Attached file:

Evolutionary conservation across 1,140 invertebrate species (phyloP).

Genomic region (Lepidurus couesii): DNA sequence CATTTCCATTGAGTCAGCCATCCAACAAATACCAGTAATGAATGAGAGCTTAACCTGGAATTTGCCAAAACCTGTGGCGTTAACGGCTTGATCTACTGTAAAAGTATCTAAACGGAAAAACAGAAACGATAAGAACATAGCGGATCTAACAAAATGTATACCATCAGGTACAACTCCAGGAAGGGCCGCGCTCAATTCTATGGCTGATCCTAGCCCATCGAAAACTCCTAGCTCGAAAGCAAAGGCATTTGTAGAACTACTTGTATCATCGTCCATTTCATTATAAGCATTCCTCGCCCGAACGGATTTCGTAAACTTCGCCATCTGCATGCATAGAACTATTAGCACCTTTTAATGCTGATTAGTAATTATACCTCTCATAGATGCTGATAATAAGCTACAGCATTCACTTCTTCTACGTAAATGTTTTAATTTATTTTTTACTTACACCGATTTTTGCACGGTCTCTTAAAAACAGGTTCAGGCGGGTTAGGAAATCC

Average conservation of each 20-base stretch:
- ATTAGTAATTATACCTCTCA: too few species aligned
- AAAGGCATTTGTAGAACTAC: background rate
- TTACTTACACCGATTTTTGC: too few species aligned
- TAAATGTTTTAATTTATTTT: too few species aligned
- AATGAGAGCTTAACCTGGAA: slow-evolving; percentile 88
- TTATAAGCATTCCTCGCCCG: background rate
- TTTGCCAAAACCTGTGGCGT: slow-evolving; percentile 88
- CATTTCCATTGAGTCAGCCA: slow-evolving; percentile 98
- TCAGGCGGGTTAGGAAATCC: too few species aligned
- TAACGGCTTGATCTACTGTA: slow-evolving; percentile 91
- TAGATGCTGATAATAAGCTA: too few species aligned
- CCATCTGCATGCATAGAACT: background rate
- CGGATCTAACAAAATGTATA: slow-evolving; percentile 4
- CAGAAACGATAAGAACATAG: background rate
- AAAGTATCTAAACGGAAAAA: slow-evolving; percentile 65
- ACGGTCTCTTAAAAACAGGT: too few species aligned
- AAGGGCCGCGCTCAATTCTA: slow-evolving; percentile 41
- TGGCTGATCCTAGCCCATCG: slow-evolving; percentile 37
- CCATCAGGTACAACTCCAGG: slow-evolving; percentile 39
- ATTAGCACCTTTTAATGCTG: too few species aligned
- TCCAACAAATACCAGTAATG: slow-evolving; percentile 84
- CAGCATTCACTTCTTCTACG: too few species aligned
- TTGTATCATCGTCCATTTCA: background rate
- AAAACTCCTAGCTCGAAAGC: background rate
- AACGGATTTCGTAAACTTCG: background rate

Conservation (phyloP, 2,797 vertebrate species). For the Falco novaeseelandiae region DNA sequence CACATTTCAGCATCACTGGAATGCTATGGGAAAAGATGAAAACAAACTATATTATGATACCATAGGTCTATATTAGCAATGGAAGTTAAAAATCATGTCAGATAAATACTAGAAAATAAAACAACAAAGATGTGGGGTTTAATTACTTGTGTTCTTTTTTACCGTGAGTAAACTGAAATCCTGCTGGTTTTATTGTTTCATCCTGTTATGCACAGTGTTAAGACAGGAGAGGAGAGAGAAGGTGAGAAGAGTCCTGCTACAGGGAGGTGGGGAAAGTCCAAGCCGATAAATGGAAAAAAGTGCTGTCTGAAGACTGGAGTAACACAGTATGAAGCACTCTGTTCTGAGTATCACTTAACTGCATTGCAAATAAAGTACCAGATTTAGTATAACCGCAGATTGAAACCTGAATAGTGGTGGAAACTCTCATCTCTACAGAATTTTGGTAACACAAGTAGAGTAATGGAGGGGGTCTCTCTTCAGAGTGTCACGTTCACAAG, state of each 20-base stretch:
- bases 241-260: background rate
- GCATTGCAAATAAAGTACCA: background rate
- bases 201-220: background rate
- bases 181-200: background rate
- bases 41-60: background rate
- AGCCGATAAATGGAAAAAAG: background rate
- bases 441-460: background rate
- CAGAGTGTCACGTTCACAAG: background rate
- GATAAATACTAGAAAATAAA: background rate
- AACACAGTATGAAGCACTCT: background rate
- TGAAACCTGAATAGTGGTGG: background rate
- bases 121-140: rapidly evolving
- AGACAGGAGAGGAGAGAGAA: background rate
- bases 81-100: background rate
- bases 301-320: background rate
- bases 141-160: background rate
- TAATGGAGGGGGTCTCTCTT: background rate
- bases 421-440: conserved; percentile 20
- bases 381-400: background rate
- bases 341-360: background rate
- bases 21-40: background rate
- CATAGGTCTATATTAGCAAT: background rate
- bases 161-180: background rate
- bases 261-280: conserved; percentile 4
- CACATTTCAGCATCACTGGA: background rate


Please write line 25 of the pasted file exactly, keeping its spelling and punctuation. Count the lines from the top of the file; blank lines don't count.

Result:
- CAGCATTCACTTCTTCTACG: too few species aligned